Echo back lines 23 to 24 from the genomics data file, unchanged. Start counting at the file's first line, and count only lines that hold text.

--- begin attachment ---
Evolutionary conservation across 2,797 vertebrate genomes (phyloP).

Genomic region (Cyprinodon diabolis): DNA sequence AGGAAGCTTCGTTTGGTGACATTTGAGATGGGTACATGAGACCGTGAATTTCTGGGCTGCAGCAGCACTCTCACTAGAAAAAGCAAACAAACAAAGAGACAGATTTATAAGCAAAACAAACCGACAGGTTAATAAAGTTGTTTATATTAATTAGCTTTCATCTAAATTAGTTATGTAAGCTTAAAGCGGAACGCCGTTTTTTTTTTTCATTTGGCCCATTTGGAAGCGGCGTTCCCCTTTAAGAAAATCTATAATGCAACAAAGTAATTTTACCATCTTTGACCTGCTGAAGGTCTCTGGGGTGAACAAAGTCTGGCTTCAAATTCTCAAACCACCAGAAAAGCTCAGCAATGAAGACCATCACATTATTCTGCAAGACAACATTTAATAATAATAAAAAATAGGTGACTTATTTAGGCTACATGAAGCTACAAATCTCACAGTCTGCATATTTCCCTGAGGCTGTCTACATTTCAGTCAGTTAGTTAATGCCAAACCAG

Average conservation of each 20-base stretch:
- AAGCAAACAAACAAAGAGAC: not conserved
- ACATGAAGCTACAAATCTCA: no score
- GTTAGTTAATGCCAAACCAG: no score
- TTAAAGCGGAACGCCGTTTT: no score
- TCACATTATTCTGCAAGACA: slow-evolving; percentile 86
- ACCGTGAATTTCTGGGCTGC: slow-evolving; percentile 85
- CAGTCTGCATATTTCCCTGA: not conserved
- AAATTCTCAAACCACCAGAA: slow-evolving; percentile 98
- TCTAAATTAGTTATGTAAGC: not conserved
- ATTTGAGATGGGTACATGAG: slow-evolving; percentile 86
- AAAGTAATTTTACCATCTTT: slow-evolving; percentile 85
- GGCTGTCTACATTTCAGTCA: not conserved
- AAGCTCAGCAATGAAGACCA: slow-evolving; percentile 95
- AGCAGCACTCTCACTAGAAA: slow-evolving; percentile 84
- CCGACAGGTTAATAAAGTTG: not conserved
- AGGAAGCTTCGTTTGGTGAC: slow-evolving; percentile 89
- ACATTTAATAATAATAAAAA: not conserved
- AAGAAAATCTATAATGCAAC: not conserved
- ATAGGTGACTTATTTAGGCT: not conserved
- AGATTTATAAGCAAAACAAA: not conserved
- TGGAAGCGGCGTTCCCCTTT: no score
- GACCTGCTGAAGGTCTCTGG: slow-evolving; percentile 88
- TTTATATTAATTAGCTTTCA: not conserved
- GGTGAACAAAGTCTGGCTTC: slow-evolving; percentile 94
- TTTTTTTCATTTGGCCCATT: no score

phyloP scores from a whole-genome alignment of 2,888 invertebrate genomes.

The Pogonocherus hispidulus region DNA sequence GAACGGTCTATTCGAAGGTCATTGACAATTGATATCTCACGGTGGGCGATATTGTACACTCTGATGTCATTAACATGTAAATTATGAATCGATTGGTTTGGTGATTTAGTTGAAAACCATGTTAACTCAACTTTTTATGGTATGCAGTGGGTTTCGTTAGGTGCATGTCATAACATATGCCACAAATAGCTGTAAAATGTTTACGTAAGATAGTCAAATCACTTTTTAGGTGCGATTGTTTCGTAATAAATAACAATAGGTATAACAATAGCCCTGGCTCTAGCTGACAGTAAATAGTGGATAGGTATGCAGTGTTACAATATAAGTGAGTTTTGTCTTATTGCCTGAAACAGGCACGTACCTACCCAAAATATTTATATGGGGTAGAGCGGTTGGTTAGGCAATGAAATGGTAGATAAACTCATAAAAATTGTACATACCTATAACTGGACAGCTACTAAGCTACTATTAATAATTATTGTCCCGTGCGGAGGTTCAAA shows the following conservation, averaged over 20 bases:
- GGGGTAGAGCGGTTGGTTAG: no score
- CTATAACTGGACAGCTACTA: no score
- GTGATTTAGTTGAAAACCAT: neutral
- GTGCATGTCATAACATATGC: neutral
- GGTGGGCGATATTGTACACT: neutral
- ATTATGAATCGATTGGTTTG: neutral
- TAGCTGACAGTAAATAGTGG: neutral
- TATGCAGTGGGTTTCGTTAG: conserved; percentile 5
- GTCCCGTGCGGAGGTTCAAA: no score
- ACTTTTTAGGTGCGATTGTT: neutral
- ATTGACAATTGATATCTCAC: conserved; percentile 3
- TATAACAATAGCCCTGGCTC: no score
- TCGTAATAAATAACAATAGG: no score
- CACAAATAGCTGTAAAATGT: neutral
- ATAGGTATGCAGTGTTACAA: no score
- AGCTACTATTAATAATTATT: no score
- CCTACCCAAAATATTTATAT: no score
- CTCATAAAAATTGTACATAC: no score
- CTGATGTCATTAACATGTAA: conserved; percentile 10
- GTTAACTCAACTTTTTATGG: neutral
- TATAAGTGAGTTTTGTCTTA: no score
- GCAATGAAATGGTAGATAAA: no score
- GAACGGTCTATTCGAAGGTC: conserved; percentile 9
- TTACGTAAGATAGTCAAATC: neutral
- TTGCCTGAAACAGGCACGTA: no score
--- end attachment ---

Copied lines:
- AGATTTATAAGCAAAACAAA: not conserved
- TGGAAGCGGCGTTCCCCTTT: no score